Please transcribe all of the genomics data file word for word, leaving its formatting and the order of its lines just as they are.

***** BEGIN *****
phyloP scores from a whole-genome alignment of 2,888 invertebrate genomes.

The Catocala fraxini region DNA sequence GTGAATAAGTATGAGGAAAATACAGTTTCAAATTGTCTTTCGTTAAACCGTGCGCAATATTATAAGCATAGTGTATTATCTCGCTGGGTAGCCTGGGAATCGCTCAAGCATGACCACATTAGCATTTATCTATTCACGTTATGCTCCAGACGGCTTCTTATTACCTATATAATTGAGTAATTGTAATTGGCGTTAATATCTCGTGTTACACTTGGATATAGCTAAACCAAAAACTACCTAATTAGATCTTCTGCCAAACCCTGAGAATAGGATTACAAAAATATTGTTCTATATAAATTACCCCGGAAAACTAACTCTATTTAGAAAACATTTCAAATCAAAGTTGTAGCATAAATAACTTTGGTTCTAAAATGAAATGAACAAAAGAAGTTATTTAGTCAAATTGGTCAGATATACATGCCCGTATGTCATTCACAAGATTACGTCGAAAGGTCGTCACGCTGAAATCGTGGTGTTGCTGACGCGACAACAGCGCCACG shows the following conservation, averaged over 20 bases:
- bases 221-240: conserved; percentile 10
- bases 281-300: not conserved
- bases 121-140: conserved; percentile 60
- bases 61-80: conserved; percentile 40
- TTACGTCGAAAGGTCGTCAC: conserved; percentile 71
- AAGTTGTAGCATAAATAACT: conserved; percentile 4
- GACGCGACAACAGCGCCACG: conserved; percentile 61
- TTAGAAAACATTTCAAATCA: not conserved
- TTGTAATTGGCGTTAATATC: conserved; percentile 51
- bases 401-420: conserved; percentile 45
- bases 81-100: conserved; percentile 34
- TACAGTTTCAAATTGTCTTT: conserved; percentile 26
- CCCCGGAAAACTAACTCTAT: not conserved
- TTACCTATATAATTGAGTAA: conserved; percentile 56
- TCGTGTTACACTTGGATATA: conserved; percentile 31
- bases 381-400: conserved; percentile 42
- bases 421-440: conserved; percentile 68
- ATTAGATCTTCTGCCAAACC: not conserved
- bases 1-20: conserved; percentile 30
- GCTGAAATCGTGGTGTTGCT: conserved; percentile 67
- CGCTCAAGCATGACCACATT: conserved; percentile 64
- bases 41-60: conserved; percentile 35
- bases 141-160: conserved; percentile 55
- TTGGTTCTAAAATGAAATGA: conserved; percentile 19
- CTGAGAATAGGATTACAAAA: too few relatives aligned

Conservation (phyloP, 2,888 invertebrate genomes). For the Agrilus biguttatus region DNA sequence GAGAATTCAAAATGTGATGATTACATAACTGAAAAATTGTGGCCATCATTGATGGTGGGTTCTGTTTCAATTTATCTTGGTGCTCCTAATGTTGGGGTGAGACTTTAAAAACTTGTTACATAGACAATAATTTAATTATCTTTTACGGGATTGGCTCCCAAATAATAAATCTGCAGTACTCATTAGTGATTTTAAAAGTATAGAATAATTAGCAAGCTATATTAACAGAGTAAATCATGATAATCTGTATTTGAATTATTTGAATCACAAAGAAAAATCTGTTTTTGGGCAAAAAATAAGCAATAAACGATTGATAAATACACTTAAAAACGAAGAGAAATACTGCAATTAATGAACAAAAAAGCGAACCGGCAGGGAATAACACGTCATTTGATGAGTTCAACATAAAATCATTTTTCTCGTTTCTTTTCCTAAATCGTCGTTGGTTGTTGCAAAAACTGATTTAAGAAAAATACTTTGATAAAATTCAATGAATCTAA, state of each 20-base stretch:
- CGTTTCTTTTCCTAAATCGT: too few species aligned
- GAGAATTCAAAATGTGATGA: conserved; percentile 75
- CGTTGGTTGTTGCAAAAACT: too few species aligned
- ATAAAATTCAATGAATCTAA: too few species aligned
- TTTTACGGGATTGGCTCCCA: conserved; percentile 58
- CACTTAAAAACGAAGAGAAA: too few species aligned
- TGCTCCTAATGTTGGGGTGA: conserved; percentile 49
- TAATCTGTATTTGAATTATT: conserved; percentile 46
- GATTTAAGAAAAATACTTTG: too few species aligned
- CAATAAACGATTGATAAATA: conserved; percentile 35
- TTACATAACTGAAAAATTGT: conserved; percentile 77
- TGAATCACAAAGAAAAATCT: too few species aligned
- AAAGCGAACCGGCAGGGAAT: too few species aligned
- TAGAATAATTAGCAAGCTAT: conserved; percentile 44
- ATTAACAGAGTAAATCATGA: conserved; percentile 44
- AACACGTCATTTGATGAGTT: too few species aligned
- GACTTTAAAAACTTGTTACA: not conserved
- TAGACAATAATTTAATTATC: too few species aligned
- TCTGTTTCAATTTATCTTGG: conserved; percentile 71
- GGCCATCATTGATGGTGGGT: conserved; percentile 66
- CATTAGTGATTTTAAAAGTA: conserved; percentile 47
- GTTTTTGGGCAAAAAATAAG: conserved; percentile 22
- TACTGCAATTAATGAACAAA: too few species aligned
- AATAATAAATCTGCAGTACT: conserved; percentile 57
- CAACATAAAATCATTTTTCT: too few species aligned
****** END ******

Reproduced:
phyloP scores from a whole-genome alignment of 2,888 invertebrate genomes.

The Catocala fraxini region DNA sequence GTGAATAAGTATGAGGAAAATACAGTTTCAAATTGTCTTTCGTTAAACCGTGCGCAATATTATAAGCATAGTGTATTATCTCGCTGGGTAGCCTGGGAATCGCTCAAGCATGACCACATTAGCATTTATCTATTCACGTTATGCTCCAGACGGCTTCTTATTACCTATATAATTGAGTAATTGTAATTGGCGTTAATATCTCGTGTTACACTTGGATATAGCTAAACCAAAAACTACCTAATTAGATCTTCTGCCAAACCCTGAGAATAGGATTACAAAAATATTGTTCTATATAAATTACCCCGGAAAACTAACTCTATTTAGAAAACATTTCAAATCAAAGTTGTAGCATAAATAACTTTGGTTCTAAAATGAAATGAACAAAAGAAGTTATTTAGTCAAATTGGTCAGATATACATGCCCGTATGTCATTCACAAGATTACGTCGAAAGGTCGTCACGCTGAAATCGTGGTGTTGCTGACGCGACAACAGCGCCACG shows the following conservation, averaged over 20 bases:
- bases 221-240: conserved; percentile 10
- bases 281-300: not conserved
- bases 121-140: conserved; percentile 60
- bases 61-80: conserved; percentile 40
- TTACGTCGAAAGGTCGTCAC: conserved; percentile 71
- AAGTTGTAGCATAAATAACT: conserved; percentile 4
- GACGCGACAACAGCGCCACG: conserved; percentile 61
- TTAGAAAACATTTCAAATCA: not conserved
- TTGTAATTGGCGTTAATATC: conserved; percentile 51
- bases 401-420: conserved; percentile 45
- bases 81-100: conserved; percentile 34
- TACAGTTTCAAATTGTCTTT: conserved; percentile 26
- CCCCGGAAAACTAACTCTAT: not conserved
- TTACCTATATAATTGAGTAA: conserved; percentile 56
- TCGTGTTACACTTGGATATA: conserved; percentile 31
- bases 381-400: conserved; percentile 42
- bases 421-440: conserved; percentile 68
- ATTAGATCTTCTGCCAAACC: not conserved
- bases 1-20: conserved; percentile 30
- GCTGAAATCGTGGTGTTGCT: conserved; percentile 67
- CGCTCAAGCATGACCACATT: conserved; percentile 64
- bases 41-60: conserved; percentile 35
- bases 141-160: conserved; percentile 55
- TTGGTTCTAAAATGAAATGA: conserved; percentile 19
- CTGAGAATAGGATTACAAAA: too few relatives aligned

Conservation (phyloP, 2,888 invertebrate genomes). For the Agrilus biguttatus region DNA sequence GAGAATTCAAAATGTGATGATTACATAACTGAAAAATTGTGGCCATCATTGATGGTGGGTTCTGTTTCAATTTATCTTGGTGCTCCTAATGTTGGGGTGAGACTTTAAAAACTTGTTACATAGACAATAATTTAATTATCTTTTACGGGATTGGCTCCCAAATAATAAATCTGCAGTACTCATTAGTGATTTTAAAAGTATAGAATAATTAGCAAGCTATATTAACAGAGTAAATCATGATAATCTGTATTTGAATTATTTGAATCACAAAGAAAAATCTGTTTTTGGGCAAAAAATAAGCAATAAACGATTGATAAATACACTTAAAAACGAAGAGAAATACTGCAATTAATGAACAAAAAAGCGAACCGGCAGGGAATAACACGTCATTTGATGAGTTCAACATAAAATCATTTTTCTCGTTTCTTTTCCTAAATCGTCGTTGGTTGTTGCAAAAACTGATTTAAGAAAAATACTTTGATAAAATTCAATGAATCTAA, state of each 20-base stretch:
- CGTTTCTTTTCCTAAATCGT: too few species aligned
- GAGAATTCAAAATGTGATGA: conserved; percentile 75
- CGTTGGTTGTTGCAAAAACT: too few species aligned
- ATAAAATTCAATGAATCTAA: too few species aligned
- TTTTACGGGATTGGCTCCCA: conserved; percentile 58
- CACTTAAAAACGAAGAGAAA: too few species aligned
- TGCTCCTAATGTTGGGGTGA: conserved; percentile 49
- TAATCTGTATTTGAATTATT: conserved; percentile 46
- GATTTAAGAAAAATACTTTG: too few species aligned
- CAATAAACGATTGATAAATA: conserved; percentile 35
- TTACATAACTGAAAAATTGT: conserved; percentile 77
- TGAATCACAAAGAAAAATCT: too few species aligned
- AAAGCGAACCGGCAGGGAAT: too few species aligned
- TAGAATAATTAGCAAGCTAT: conserved; percentile 44
- ATTAACAGAGTAAATCATGA: conserved; percentile 44
- AACACGTCATTTGATGAGTT: too few species aligned
- GACTTTAAAAACTTGTTACA: not conserved
- TAGACAATAATTTAATTATC: too few species aligned
- TCTGTTTCAATTTATCTTGG: conserved; percentile 71
- GGCCATCATTGATGGTGGGT: conserved; percentile 66
- CATTAGTGATTTTAAAAGTA: conserved; percentile 47
- GTTTTTGGGCAAAAAATAAG: conserved; percentile 22
- TACTGCAATTAATGAACAAA: too few species aligned
- AATAATAAATCTGCAGTACT: conserved; percentile 57
- CAACATAAAATCATTTTTCT: too few species aligned